Previously difficult to come by, keeping axolotls (commonly known as ‘axies’ among aficionados) has become increasingly popular over the past few years, and it is very easy to see why. They are relatively easy to house, feed and maintain, and their quirky appearance makes them an attractive addition to your household.

Websites and forums on axie care have popped up worldwide, but as a fairly new ‘pet’ most of the information out there is anecdotal, rather than scientific making it difficult to ascertain best practice, especially where feeding is concerned.

So let’s look at the common food sources for your axolotl, and see what makes for the very best diet.

What Do Axolotls Eat In The Wild?

A member of the salamander family, the unusual appearance of the axolotl is due to neotony – it retains its juvenile (larval) features for life. In the wild they are found only in the lakes and canals of Xochimilco near Mexico City. Sadly, human encroachment into their habitat along with the introduction of non-native species into the waters has put axolotls on the ‘critically endangered’ list. 

Axolotls live permanently in water, unlike other salamanders, which obviously means their development and dietary requirements are very specific.

They have no eyelids, and prefer dim light, and their eyesight is generally considered poor. To compensate, they have a keen sense of smell to help them detect food, as well as being attracted to the movement of prey in the water around them – they are highly efficient predators.

While they have teeth, these are used only for ‘snapping’ down on food, not for chewing. Instead axies will swallow their food whole. Without the ability to rip or tear food into bite-sized pieces, their diet is restricted by size, and includes crustaceans, molluscs, insect larvae, worms and even some small fish.

Axolotls are carnivorous, with a digestive tract not built for digesting plantstuff. Whilst they may take the odd bite from nearby plants, they will derive no nutritional value from anything they ingest and may, in fact, experience health problems if they eat too much.

So What Can I Feed My Axolotl?

Axolotls require a diet high in protein and low in fat – around 40% protein is considered ideal. Calcium and vitamins D3 and A are also important. D3 to help absorb the calcium and A because amphibians cannot synthesise this vitamin, so must take it from their food – live food is an ideal source. As for humans, excessive amounts can be harmful, so a balanced diet is essential.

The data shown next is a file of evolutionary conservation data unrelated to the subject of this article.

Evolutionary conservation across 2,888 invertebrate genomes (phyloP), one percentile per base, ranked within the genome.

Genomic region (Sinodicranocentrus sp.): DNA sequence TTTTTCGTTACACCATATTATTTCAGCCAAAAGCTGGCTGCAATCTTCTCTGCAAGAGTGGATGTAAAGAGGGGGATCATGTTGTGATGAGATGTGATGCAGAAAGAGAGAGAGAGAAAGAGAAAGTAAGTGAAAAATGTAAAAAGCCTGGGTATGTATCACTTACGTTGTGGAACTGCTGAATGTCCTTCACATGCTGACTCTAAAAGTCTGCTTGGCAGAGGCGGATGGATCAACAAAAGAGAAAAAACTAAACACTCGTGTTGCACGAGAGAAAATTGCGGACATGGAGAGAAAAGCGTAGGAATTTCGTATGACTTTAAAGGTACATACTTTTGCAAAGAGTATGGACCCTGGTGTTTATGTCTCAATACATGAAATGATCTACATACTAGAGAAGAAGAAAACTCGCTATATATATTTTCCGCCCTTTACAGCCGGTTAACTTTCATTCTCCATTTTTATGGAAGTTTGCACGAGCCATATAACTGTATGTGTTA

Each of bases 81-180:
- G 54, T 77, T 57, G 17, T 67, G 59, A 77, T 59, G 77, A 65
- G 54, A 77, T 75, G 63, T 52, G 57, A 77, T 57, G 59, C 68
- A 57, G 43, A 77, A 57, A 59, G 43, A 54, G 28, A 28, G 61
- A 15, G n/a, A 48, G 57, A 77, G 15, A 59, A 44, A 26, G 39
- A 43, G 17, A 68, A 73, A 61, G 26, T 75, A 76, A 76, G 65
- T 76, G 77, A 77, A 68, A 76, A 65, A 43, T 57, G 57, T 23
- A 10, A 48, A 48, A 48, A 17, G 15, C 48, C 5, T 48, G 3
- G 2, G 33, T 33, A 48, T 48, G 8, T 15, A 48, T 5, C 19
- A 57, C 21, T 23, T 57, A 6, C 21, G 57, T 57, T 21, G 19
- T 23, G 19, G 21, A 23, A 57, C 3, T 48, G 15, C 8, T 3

There are three main food types for axies – live, frozen and pellets. We’ll have a look at some of the most common types.

Live Food

A juvenile axie will require solely live food to start with. This is because their smell receptors are not developed yet, so they will not recognise anything that doesn’t move as food. Live daphnia and brine shrimp are ideal first foods.

Brine shrimp and Daphnia, while perfect first foods for juveniles, do not contain enough nutrients to keep an adult axie healthy, so additional food sources are needed.

As they grow you can move them onto other foods. It is important not to overfeed them, and not to give them oversized portions. As a rule of thumb, their stomachs should be no wider than their heads.


Pellets are a convenient food source and sinking pellets are ideal for axolotls to ‘graze’ on at the bottom of their tank. Pellets should not be used as the sole source of food for your axie, however. They do not contain sufficient nutrients for a complete diet.

Frozen Food

Frozen food is also convenient, with bloodworm being a top favourite – it has been likened to ‘catnip’ for axolotls. Bloodworm is excellent for juveniles as its high fat content helps them grow, but that same high fat content makes them unsuitable for anything other than a treat for adult axies.


Which brings us to the humble worm. Worms contain enough nutrients on their own to sustain a healthy adult axie. They can be chopped and fed to juveniles (the sections keep wiggling for a time), and larger pieces, or smaller, whole worms, can be fed as they mature. 

What are the pros and cons of the different types of food?

Easy Buy: Pellets

  • Easy to buy and store
  • Easy to check on ingredients
  • Axies spend a lot of time at the bottom of their tank, so sinking pellets are ideal for them to graze on
  • Not all axies will take to them
  • Not nutritionally diverse enough to be used as sole source of food